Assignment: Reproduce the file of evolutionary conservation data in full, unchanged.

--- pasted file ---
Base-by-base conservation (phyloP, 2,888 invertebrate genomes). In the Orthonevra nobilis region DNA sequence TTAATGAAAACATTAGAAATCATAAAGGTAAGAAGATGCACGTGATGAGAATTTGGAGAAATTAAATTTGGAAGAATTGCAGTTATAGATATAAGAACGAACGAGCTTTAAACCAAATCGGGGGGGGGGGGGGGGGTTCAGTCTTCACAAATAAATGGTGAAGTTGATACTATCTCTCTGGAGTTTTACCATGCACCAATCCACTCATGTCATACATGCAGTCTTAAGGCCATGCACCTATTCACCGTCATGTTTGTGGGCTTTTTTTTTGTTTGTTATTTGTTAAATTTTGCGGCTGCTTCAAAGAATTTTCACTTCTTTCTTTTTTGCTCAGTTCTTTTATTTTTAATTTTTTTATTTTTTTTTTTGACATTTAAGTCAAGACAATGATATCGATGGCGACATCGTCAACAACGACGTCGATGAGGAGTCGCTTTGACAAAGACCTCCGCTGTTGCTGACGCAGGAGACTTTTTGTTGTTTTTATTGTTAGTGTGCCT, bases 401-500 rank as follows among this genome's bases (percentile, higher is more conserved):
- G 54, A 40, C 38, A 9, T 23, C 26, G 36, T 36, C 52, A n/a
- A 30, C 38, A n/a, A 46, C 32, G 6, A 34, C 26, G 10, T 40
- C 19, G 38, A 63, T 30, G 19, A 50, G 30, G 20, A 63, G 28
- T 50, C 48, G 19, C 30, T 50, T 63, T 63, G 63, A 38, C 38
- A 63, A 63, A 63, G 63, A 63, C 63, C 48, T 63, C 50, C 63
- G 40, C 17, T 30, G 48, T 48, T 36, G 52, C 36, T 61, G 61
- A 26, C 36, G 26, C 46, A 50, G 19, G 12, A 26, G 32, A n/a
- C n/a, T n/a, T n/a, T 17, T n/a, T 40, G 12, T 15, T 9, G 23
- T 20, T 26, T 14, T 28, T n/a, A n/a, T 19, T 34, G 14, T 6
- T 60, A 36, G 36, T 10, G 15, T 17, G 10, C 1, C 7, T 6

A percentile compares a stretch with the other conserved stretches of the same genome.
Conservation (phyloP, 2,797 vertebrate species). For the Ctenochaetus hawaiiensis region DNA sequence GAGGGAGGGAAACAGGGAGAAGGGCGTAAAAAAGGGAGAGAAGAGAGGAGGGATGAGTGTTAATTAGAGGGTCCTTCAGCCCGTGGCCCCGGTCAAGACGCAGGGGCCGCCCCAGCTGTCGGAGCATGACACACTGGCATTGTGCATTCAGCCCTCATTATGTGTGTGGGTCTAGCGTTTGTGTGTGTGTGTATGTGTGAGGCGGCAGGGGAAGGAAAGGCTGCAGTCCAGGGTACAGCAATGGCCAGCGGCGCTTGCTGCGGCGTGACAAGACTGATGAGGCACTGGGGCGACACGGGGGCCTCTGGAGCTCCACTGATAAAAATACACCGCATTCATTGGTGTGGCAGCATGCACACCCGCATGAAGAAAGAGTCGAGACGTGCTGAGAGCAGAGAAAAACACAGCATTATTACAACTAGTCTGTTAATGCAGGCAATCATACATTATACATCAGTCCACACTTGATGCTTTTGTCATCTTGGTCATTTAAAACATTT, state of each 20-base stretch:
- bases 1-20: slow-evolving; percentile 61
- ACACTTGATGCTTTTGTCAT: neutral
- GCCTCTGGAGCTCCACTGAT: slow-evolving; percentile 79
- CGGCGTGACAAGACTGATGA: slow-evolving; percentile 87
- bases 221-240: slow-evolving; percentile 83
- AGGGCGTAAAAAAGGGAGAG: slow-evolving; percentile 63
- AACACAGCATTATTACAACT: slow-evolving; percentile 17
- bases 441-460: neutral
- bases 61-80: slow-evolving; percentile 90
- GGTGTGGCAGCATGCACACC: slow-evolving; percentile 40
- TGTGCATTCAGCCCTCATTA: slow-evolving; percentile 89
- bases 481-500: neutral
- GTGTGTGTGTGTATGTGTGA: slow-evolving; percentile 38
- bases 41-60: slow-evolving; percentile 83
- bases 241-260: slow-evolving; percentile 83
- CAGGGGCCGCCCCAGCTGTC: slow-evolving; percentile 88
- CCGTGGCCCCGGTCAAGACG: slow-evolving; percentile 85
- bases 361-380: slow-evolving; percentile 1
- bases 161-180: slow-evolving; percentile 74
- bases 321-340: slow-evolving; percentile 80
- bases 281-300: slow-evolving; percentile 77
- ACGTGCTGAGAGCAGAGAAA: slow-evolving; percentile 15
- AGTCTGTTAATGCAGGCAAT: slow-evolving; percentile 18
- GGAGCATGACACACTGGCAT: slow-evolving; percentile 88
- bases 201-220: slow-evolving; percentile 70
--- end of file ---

Base-by-base conservation (phyloP, 2,888 invertebrate genomes). In the Orthonevra nobilis region DNA sequence TTAATGAAAACATTAGAAATCATAAAGGTAAGAAGATGCACGTGATGAGAATTTGGAGAAATTAAATTTGGAAGAATTGCAGTTATAGATATAAGAACGAACGAGCTTTAAACCAAATCGGGGGGGGGGGGGGGGGTTCAGTCTTCACAAATAAATGGTGAAGTTGATACTATCTCTCTGGAGTTTTACCATGCACCAATCCACTCATGTCATACATGCAGTCTTAAGGCCATGCACCTATTCACCGTCATGTTTGTGGGCTTTTTTTTTGTTTGTTATTTGTTAAATTTTGCGGCTGCTTCAAAGAATTTTCACTTCTTTCTTTTTTGCTCAGTTCTTTTATTTTTAATTTTTTTATTTTTTTTTTTGACATTTAAGTCAAGACAATGATATCGATGGCGACATCGTCAACAACGACGTCGATGAGGAGTCGCTTTGACAAAGACCTCCGCTGTTGCTGACGCAGGAGACTTTTTGTTGTTTTTATTGTTAGTGTGCCT, bases 401-500 rank as follows among this genome's bases (percentile, higher is more conserved):
- G 54, A 40, C 38, A 9, T 23, C 26, G 36, T 36, C 52, A n/a
- A 30, C 38, A n/a, A 46, C 32, G 6, A 34, C 26, G 10, T 40
- C 19, G 38, A 63, T 30, G 19, A 50, G 30, G 20, A 63, G 28
- T 50, C 48, G 19, C 30, T 50, T 63, T 63, G 63, A 38, C 38
- A 63, A 63, A 63, G 63, A 63, C 63, C 48, T 63, C 50, C 63
- G 40, C 17, T 30, G 48, T 48, T 36, G 52, C 36, T 61, G 61
- A 26, C 36, G 26, C 46, A 50, G 19, G 12, A 26, G 32, A n/a
- C n/a, T n/a, T n/a, T 17, T n/a, T 40, G 12, T 15, T 9, G 23
- T 20, T 26, T 14, T 28, T n/a, A n/a, T 19, T 34, G 14, T 6
- T 60, A 36, G 36, T 10, G 15, T 17, G 10, C 1, C 7, T 6

A percentile compares a stretch with the other conserved stretches of the same genome.
Conservation (phyloP, 2,797 vertebrate species). For the Ctenochaetus hawaiiensis region DNA sequence GAGGGAGGGAAACAGGGAGAAGGGCGTAAAAAAGGGAGAGAAGAGAGGAGGGATGAGTGTTAATTAGAGGGTCCTTCAGCCCGTGGCCCCGGTCAAGACGCAGGGGCCGCCCCAGCTGTCGGAGCATGACACACTGGCATTGTGCATTCAGCCCTCATTATGTGTGTGGGTCTAGCGTTTGTGTGTGTGTGTATGTGTGAGGCGGCAGGGGAAGGAAAGGCTGCAGTCCAGGGTACAGCAATGGCCAGCGGCGCTTGCTGCGGCGTGACAAGACTGATGAGGCACTGGGGCGACACGGGGGCCTCTGGAGCTCCACTGATAAAAATACACCGCATTCATTGGTGTGGCAGCATGCACACCCGCATGAAGAAAGAGTCGAGACGTGCTGAGAGCAGAGAAAAACACAGCATTATTACAACTAGTCTGTTAATGCAGGCAATCATACATTATACATCAGTCCACACTTGATGCTTTTGTCATCTTGGTCATTTAAAACATTT, state of each 20-base stretch:
- bases 1-20: slow-evolving; percentile 61
- ACACTTGATGCTTTTGTCAT: neutral
- GCCTCTGGAGCTCCACTGAT: slow-evolving; percentile 79
- CGGCGTGACAAGACTGATGA: slow-evolving; percentile 87
- bases 221-240: slow-evolving; percentile 83
- AGGGCGTAAAAAAGGGAGAG: slow-evolving; percentile 63
- AACACAGCATTATTACAACT: slow-evolving; percentile 17
- bases 441-460: neutral
- bases 61-80: slow-evolving; percentile 90
- GGTGTGGCAGCATGCACACC: slow-evolving; percentile 40
- TGTGCATTCAGCCCTCATTA: slow-evolving; percentile 89
- bases 481-500: neutral
- GTGTGTGTGTGTATGTGTGA: slow-evolving; percentile 38
- bases 41-60: slow-evolving; percentile 83
- bases 241-260: slow-evolving; percentile 83
- CAGGGGCCGCCCCAGCTGTC: slow-evolving; percentile 88
- CCGTGGCCCCGGTCAAGACG: slow-evolving; percentile 85
- bases 361-380: slow-evolving; percentile 1
- bases 161-180: slow-evolving; percentile 74
- bases 321-340: slow-evolving; percentile 80
- bases 281-300: slow-evolving; percentile 77
- ACGTGCTGAGAGCAGAGAAA: slow-evolving; percentile 15
- AGTCTGTTAATGCAGGCAAT: slow-evolving; percentile 18
- GGAGCATGACACACTGGCAT: slow-evolving; percentile 88
- bases 201-220: slow-evolving; percentile 70